Sunday, January 17, 2010

They say patience is a virtue...

I say patience is a pain if it's forced upon you.

I have none when I've made a piece of pottery and I want it to be finished. I chafe at having to wait for a piece to dry so I can fire it. I sometimes rush a bit to finish up a few pieces just so I can fill the kiln.

Then comes the wait for the kiln to complete its cycle and cool down. Tick, tock, tick, tock... watch the clock... Well, not exactly as I took the clock out of the studio. I watch the kiln.

After it's finished and reaches a certain temperature, I find myself walking by the kiln to touch the top and gauge coolness. Or, if I'm working across the room I can't help but glance at the temp every so often hoping it's dropped low enough to open... (yes, it's well vented)

It's worse when I've made something new, something that I really love, or something that stretched my abilities.

The joy of opening a kiln is usually worth the wait though. I've said it before: it's like Christmas, only better 'cause it's stuff I made. It's a big hot container of presents, waiting to cool...

After I finally get to open the kiln (yes, sometimes a little before you're really supposed to open it), I then have to wait until I've glazed enough pieces to fill it again.

Impatient soul that I am, sometimes I can't wait and I'll use my baby kiln to fire a piece if it'll fit.

Experimenting with glazes makes the second round of firing even more tortuous at times. I can't wait to see if the new glazes or combination of glazes will turn out like I wanted.

I bet most of you who use an electric kiln are familiar with the extremely looooonnnnngggg wait for the last 20 - 50 degree drop? It'll go from whatever astronomical temp you reach down to "almost there" while you sleep... but those last few degrees from "almost there" to "OK, time to open the kiln" take forever!

Tell the truth... how many of you have cheated and opened the kiln, let in a little air, then closed it again hoping to rush that last little bit of time? How many of you have done it more than once because it didn't work the first time? I've never done anything like that, oh no. I know better. I really, really do, I promise. (Want to know how long my nose grew as I typed??? can't type ayn morrae, it's droopnng onaato th key bard...)

Yeah, yeah, I'm guilty. Often guilty. Knock on wood I haven't lost a piece yet due to my inability to wait, but I know it's just a matter of time so I've been working on it for, ummm, how many years? hmmm... impatient potters anonymous anyone?)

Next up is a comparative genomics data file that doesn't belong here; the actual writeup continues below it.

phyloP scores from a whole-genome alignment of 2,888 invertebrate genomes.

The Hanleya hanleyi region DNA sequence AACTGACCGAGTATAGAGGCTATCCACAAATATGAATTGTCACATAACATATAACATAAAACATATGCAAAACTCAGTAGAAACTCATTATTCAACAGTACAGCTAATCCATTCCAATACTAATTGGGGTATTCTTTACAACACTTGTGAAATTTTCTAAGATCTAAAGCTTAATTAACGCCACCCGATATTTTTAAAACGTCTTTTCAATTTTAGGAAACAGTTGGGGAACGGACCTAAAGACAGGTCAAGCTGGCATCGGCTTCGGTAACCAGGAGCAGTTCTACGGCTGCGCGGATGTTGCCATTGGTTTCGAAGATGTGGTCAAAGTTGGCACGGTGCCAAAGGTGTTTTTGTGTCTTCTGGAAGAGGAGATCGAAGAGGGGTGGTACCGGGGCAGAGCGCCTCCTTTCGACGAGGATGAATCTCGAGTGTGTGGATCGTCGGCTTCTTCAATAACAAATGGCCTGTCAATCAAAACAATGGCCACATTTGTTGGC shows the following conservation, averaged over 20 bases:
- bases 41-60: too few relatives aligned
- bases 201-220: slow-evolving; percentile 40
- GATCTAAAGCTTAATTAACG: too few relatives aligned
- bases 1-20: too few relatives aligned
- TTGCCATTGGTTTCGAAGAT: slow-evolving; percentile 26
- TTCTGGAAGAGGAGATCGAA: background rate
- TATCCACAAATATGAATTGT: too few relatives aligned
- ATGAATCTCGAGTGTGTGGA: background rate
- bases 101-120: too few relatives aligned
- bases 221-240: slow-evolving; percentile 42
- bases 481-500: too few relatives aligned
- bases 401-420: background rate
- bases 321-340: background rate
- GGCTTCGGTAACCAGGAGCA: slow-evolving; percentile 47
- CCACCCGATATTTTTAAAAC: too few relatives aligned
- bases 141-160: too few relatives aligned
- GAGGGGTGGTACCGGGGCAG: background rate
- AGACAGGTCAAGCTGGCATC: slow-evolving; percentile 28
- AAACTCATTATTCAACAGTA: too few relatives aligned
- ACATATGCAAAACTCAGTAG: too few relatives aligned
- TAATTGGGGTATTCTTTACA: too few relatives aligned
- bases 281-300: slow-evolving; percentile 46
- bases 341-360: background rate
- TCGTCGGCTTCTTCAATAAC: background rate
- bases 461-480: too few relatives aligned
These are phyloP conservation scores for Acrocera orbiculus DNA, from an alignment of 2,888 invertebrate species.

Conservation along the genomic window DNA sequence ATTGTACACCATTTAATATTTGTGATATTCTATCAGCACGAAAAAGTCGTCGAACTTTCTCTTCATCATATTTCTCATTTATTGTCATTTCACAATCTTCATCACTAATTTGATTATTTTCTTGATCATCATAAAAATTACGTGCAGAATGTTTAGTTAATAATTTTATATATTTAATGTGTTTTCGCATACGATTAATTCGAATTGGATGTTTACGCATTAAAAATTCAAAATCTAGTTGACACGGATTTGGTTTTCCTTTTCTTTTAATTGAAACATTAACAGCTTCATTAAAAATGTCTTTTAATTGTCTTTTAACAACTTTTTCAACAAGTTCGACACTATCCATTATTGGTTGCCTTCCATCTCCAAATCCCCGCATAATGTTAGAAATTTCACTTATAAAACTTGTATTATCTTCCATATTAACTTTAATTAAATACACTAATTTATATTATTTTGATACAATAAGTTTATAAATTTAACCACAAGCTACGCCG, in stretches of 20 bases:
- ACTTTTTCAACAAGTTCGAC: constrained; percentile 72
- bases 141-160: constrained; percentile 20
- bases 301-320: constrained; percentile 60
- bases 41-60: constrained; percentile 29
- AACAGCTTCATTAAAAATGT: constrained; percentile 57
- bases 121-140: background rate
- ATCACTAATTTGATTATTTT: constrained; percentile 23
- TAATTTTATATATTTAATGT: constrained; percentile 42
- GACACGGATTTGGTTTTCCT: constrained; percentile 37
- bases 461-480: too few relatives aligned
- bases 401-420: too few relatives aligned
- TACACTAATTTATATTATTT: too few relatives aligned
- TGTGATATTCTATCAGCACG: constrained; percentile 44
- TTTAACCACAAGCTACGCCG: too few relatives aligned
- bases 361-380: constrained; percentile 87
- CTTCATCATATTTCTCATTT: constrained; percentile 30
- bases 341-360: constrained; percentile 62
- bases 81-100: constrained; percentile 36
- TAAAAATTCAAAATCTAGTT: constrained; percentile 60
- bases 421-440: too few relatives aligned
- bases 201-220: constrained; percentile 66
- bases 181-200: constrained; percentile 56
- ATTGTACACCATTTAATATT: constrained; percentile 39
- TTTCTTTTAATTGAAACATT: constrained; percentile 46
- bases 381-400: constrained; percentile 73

Seriously, over the years I've gotten better at being patient.

A little.

OK, not really. I've just learned to schedule the kiln firing, whenever possible, for the times when I know I can't get out to the studio for a couple of days.

As I type I'm looking out my window toward the studio wondering if that last piece is bone dry yet so I can fire up the kiln. Tomorrow morning I guarantee I'll be out the door first thing to check.

Patience is something I doubt I'll ever have in the realm of my clay world. Impatient Potters Anonymous indeed! Where do I sign up?

Tuesday, January 12, 2010

Recycled bowl...

Have you ever had an idea, followed it through, then been unhappy with the results? I had that one happen today.

I spent half the afternoon working on this really cool square bottom, round top with two necks. It was OK. It wasn't quite right so I started working with it. I added this and that, then took off that...

Still not right.

Kept at it until I finished, but I really, really just didn't like the finished piece.

Not only did it not look like I'd envisioned, it was just... I don't know... just not right.

I put it on a turn-table and spun it around. I looked at it from a variety of angles. I stepped back and again looked at it from different angles. I got close, eye-level, and turned it around.

I couldn't quite put my finger on it, but it felt confused, junky... not right.

So, I grabbed a huge bowl, sprayed it so the clay wouldn't stick and I tore that sucker up.

It was so much fun! I made a bowl that grew out of the bowl shape I'd chosen.

It's not the first time I've recycled a piece I've made, but in the past it has generally been because the first piece fell apart or flopped.

I guess in a way this one flopped... at least for me. Then it flopped for real when I lit into it to tear it up.

Guess when I write about these things I should take some photos so you'll have an idea of the before and after. Of course, you're all artists so I'm sure you're good at picturing something in your mind.

I will take a photo of the bowl tomorrow and add it to this post, then you can see how close your imagination came to at least part two, the recycled bowl.

p.s. "junky" (used above) is not in the spell check dictionary on here. Hmph.

Monday, January 11, 2010

Waking the brain matter up, thinking about selling pottery...

Last night I wrote a blog that dithered around a number of subjects, one being having a "staple" piece of art to sell. I've always just blindly accepted the philosophy, or maybe it's more of an accepted business model, that you need to have low end priced items at shows. The thought process being that those are the ones that most will buy and those are the ones that will be your bread and butter.

It makes some sense for the standard show, although I think you do need to know the type buyers that come through a show also. If you're at a high end show and you have under $50 pieces you may find that you sell nothing...

However, for most artists who're doing an arts/craft type shows a large portion of those attending do so to hear the music, to have a family day out, to check out the taste of whatever city you're in, to hook up with friends, etc. They buy on impulse and aren't necessarily looking for a nice piece to take home.

I do a number of those crafty type shows. I enjoy getting out and meeting new people, hearing comments, talking with other artists, etc.